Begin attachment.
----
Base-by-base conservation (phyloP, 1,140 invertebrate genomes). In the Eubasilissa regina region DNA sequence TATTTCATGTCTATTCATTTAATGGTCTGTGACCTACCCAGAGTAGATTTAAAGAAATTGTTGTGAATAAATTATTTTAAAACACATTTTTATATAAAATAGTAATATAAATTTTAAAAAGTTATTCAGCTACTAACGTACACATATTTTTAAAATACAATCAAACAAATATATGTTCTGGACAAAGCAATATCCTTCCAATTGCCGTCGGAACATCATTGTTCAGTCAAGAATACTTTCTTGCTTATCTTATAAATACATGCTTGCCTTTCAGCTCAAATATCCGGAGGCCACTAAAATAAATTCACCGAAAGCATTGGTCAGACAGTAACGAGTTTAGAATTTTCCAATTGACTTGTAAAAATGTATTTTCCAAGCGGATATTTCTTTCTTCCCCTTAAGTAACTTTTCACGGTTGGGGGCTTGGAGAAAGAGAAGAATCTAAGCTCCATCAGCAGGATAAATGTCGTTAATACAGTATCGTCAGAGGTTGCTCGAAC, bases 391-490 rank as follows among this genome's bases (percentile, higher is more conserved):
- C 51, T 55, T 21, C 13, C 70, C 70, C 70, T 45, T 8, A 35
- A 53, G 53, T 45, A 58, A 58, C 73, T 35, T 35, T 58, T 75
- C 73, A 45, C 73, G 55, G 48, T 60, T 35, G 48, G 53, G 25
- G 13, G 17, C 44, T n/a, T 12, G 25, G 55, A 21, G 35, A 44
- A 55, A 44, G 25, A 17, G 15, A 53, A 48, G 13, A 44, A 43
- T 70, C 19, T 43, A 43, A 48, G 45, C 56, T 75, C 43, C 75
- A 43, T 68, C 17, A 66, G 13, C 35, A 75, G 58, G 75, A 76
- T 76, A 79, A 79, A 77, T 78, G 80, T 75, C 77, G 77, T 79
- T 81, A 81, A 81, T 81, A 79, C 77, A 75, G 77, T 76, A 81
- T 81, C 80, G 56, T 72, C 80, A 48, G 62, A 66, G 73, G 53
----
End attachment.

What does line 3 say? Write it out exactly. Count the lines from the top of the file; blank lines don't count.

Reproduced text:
- A 53, G 53, T 45, A 58, A 58, C 73, T 35, T 35, T 58, T 75